Give care. Give love. For ever…

Robbie Pinter’s 21-year-old son, Nicholas, is upset again. He yells. He obsesses about something that can’t be changed. Even good news may throw him off.

So Dr. Pinter breathes deeply, as she was taught, focusing on each intake and release. She talks herself through the crisis, reminding herself that this is how Nicholas copes with his autism and bipolar disorder.

“This has happened before”, she tells herself. “It’s nowhere near as bad as before, and it will pass”. (1)

Think of time as a dimension.
Then travel back to that dimension.
Go and see Pinter as he tries to calm.
Go and see Pinter as he loves his child.

This has happened before.

And it is always happening…

Give love. For ever…

[written on 1/8/2014]

Reading emotions… Listen to the silence…

Photo by Martin Péchy from Pexels

Research shows for the first time that adults with autism can recognize complex emotions such as regret and relief in others as easily as those without the condition.

Psychologists at the University of Kent used eye-tracking technology to monitor participants as they read stories in which a character made a decision then experienced a positive or negative outcome. The lead author Professor Heather Ferguson, from the University’s School of Psychology, explained that the study highlights a previously overlooked strength in adults with ASD.

The researchers found that adults with autism spectrum disorder (ASD) were quickly able to think about how things might have turned out differently (either better or worse than reality), then judge whether the story character would feel regret or relief (known as counterfactual emotions).

The adults with ASD were found to be just as good at recognizing regret emotions in the character as adults without the condition, and even better at computing relief. (1)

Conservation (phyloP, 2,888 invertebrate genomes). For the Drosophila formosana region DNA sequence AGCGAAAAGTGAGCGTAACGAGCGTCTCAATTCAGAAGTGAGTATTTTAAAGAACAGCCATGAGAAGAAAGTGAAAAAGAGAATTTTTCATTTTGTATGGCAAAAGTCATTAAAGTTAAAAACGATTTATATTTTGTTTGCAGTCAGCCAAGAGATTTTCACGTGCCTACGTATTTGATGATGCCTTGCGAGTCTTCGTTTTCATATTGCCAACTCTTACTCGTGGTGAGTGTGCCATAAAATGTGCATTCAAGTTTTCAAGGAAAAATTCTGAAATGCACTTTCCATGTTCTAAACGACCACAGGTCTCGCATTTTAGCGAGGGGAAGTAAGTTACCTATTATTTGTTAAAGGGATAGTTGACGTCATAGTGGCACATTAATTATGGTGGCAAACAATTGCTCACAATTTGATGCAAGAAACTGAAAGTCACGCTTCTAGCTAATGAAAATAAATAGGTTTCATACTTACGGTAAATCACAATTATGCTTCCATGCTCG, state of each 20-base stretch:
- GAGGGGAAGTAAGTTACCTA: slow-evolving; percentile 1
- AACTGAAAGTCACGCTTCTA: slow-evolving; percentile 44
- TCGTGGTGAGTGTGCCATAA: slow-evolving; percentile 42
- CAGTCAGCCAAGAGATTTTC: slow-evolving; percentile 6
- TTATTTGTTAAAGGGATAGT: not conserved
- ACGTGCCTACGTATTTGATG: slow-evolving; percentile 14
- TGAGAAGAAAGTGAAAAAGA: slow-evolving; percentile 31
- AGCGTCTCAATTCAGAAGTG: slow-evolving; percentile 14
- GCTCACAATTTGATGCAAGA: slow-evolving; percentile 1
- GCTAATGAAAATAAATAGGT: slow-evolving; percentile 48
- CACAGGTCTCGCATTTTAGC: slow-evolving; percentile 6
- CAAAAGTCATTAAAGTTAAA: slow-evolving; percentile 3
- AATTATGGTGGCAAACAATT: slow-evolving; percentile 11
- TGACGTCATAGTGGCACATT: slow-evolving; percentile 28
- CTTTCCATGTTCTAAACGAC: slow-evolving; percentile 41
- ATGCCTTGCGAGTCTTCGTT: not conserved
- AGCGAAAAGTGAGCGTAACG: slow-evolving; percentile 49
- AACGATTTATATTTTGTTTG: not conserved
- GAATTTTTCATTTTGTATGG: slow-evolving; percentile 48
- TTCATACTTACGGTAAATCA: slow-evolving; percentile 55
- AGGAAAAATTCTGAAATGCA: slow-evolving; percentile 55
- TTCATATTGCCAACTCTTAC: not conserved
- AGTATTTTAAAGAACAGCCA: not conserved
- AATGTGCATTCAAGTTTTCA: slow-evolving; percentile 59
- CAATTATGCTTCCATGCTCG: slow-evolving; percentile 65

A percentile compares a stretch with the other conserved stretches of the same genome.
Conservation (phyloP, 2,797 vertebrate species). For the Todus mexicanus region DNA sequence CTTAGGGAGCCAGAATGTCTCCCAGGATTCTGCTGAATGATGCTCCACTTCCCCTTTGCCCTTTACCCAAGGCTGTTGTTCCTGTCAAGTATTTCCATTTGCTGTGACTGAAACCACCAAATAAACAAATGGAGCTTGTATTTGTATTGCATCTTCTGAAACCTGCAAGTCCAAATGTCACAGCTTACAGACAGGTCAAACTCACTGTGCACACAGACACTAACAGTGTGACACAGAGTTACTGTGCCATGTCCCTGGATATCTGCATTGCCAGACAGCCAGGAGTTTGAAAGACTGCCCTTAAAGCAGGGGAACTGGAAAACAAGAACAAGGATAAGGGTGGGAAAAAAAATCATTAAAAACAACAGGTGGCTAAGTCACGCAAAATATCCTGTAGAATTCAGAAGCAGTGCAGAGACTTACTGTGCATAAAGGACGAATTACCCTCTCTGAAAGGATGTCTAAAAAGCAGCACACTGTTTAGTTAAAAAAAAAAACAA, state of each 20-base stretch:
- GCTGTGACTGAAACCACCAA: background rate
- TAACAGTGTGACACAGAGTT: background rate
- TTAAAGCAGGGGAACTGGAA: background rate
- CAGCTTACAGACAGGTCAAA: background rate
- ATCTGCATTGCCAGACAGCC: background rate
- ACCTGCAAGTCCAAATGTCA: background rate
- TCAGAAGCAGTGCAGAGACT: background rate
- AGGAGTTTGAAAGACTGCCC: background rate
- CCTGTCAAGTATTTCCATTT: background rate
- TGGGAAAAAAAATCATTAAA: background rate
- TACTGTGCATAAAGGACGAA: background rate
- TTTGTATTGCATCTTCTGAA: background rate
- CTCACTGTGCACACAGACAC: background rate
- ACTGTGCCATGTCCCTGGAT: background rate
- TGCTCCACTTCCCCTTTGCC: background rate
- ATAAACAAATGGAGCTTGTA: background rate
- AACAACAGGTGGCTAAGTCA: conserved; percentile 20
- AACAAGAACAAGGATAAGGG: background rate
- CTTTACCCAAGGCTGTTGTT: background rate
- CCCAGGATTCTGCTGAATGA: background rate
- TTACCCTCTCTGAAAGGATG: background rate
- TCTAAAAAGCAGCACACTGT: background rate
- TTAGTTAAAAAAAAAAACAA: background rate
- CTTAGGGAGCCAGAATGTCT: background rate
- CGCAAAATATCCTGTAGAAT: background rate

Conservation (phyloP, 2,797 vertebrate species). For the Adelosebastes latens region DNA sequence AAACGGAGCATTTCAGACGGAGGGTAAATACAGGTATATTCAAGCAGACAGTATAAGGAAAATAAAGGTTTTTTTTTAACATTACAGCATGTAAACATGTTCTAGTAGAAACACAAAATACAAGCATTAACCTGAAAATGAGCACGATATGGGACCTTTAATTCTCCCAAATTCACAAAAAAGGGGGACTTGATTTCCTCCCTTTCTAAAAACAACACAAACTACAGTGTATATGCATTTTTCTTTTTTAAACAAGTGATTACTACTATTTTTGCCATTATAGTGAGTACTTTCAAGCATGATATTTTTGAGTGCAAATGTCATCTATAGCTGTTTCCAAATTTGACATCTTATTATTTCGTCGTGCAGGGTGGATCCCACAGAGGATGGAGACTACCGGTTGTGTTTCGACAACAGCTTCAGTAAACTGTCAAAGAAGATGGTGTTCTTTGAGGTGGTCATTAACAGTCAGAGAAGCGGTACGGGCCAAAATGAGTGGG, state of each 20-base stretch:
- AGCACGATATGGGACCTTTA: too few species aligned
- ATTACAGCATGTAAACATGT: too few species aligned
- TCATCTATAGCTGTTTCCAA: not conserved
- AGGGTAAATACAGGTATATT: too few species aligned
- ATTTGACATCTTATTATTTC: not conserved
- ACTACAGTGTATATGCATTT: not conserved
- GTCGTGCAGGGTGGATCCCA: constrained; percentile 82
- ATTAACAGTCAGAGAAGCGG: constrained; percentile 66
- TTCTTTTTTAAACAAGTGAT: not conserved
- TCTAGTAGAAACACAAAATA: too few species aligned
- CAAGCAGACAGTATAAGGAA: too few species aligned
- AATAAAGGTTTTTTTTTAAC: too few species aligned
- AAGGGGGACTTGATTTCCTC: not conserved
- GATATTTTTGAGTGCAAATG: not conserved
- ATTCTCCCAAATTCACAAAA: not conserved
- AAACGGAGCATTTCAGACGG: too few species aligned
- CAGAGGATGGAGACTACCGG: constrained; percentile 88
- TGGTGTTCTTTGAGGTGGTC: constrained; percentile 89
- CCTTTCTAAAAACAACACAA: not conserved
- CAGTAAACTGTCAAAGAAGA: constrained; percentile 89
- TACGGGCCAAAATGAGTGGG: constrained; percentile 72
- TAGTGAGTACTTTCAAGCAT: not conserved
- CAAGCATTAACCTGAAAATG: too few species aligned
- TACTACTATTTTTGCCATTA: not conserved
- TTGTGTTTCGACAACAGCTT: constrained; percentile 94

We believe that reading emotions is important. But there is nothing to read. Because everything lies within our self. Let go and become a hole for the cosmos to fill. And you will understand everything.

People with ASD do not try to understand, explain or respond as we do. They simply receive. And their inability to express what they know makes us believe that they know nothing, even though the truth is exactly the opposite.

It is the silence which holds the knowledge we try to find.

It is the absence of understanding which holds the wisdom we seek.

Listen to the ones who speak not.

And in their absence of words.

You will hear everything…

Dyslexia. Understanding speech.

Neuroscientists have discovered that a basic mechanism underlying sensory perception is deficient in individuals with dyslexia, according to new study. The brain typically adapts rapidly to sensory input, such as the sound of a person’s voice or images of faces and objects, as a way to make processing more efficient. But for individuals with dyslexia, the researchers found that adaptation was on average about half that of those without the disorder.